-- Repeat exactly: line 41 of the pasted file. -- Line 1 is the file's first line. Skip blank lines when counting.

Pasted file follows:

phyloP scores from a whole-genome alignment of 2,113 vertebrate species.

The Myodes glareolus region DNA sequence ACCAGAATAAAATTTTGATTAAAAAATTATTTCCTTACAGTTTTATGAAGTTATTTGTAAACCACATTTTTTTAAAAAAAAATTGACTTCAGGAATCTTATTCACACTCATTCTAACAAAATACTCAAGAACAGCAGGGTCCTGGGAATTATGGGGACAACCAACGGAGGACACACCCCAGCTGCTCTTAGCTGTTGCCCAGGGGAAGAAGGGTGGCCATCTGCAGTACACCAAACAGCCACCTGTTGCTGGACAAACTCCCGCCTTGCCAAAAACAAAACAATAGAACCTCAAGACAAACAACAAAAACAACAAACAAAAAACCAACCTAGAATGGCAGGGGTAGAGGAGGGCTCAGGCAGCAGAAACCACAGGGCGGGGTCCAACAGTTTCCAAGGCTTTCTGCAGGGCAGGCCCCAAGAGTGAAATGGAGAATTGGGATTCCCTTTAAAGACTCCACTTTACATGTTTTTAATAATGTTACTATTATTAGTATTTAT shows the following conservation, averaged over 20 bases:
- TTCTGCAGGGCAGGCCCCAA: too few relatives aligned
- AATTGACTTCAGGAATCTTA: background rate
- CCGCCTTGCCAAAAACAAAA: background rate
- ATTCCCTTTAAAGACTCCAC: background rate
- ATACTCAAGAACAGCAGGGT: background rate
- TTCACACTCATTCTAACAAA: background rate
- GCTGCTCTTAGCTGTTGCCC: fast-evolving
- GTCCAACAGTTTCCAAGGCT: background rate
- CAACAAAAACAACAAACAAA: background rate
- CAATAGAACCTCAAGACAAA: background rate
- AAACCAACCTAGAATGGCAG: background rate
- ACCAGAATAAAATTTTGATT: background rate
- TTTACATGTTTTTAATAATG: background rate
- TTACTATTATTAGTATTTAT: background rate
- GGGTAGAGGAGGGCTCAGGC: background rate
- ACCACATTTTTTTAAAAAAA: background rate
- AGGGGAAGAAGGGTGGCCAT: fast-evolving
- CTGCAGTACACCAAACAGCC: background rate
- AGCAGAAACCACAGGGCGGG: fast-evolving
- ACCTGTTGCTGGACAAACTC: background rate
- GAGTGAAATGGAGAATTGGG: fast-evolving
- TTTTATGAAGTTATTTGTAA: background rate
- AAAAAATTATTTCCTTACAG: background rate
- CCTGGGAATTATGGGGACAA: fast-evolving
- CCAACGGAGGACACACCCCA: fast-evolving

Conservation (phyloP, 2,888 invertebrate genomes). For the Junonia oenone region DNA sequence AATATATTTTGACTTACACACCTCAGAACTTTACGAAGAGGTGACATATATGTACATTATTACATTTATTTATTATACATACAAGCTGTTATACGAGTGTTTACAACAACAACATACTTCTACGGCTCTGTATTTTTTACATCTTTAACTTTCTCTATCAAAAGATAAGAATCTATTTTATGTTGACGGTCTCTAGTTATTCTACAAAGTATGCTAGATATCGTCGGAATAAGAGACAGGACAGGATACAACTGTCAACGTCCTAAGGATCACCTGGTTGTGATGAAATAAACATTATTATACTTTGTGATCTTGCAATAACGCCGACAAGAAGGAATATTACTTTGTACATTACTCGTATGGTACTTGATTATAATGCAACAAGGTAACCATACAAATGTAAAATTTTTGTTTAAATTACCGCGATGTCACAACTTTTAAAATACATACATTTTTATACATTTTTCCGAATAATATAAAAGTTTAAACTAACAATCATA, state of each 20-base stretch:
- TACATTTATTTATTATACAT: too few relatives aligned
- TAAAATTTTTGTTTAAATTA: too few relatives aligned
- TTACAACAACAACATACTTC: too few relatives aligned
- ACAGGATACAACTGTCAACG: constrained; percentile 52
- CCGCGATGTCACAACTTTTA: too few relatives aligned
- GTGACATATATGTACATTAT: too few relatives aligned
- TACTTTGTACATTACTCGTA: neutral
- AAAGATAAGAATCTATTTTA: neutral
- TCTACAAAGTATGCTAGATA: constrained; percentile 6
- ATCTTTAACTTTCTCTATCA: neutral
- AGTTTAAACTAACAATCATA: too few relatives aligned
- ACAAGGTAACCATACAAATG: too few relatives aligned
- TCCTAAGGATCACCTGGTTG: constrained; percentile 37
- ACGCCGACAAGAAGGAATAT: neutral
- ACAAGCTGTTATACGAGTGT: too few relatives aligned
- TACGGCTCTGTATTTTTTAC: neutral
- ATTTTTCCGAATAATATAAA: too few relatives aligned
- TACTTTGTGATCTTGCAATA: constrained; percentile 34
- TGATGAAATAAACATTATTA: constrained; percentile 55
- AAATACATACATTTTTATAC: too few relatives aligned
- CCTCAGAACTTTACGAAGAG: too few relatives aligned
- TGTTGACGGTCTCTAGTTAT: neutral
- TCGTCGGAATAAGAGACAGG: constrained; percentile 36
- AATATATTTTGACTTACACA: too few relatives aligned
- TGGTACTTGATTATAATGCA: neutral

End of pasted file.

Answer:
- TCCTAAGGATCACCTGGTTG: constrained; percentile 37